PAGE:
On 10 August 1918 General John Pershing drove from AEF headquarters in Chaumont to La Ferté-sous-Jouarre on the Marne, some 15 miles south-west of Château-Thierry. There he was to take up formal command of the newly created First Army of the American Expeditionary Force, a sign of the growing strength of his troops in the field as they gathered themselves for what would be the last 100 days’ onslaught of WW1. Patrick Gregory reports.

General Ferdinand Foch, Allied supreme commander, in conversation with US General John Pershing at Le Château Du Val Des Ecoliers, Chaumont (Photo © IWM Q 58390)

Posted on centenarynews.com 08 August 2018

It was a moment of at least some satisfaction for John Pershing as he left Chaumont that morning on the 150-mile cross country drive to La Ferté-sous-Jouarre. It was perhaps not all he desired – his expanding complement of troops was to be limited for now to only one organised Army in the field – but he had at least held out stubbornly for the recognition he had demanded for his men all along: the requirement that they be allowed to operate as a stand- alone fighting force in their own right. It had been a long and acrimonious battle with his fellow Allied commanders, and one which would continue to flare up in fits and starts in the months ahead.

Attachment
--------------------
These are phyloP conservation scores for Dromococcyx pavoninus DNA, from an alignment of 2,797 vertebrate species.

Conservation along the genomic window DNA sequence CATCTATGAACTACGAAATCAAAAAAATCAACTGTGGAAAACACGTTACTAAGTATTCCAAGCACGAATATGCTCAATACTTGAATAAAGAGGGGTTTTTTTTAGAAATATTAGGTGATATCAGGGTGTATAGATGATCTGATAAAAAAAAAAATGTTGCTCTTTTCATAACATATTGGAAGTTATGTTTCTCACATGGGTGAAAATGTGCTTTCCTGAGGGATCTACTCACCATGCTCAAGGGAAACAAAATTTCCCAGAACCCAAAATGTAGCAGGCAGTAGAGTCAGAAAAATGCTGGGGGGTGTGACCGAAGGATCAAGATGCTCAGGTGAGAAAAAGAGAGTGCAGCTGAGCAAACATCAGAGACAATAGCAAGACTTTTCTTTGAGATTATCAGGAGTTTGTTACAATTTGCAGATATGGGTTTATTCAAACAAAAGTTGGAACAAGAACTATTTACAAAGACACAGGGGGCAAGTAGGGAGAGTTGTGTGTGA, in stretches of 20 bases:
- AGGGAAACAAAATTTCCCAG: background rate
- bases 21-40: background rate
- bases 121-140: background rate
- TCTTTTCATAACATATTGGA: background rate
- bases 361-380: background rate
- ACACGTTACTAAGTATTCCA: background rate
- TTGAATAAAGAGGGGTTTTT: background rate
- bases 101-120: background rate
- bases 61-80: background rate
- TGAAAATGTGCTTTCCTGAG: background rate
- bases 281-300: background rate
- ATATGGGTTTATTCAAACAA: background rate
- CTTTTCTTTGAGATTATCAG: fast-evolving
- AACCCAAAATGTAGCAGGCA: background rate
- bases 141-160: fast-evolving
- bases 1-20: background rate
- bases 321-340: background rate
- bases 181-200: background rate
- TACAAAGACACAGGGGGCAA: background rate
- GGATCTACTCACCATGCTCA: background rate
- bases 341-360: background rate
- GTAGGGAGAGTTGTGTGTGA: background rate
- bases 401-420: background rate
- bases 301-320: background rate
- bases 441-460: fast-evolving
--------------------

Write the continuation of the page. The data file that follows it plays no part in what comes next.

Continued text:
On 24 July 1918, as the first signs began to emerge in the Aisne-Marne area of a shift in fortunes in the war, Marshal Ferdinard Foch set about plotting new objectives for the months ahead. He wanted to maintain the forward momentum the Allied armies had begun to enjoy, rolling back the areas long held by the enemy or those recently captured in 1918’s offensives. But more especially, he thought in strategic terms of freeing up the vital communications links both north and east of the capital, towards Amiens and Avricourt respectively. Roll back the enemy there, he hoped, and a final breakthrough might be in sight. It could, he hoped, herald the beginning of the endgame.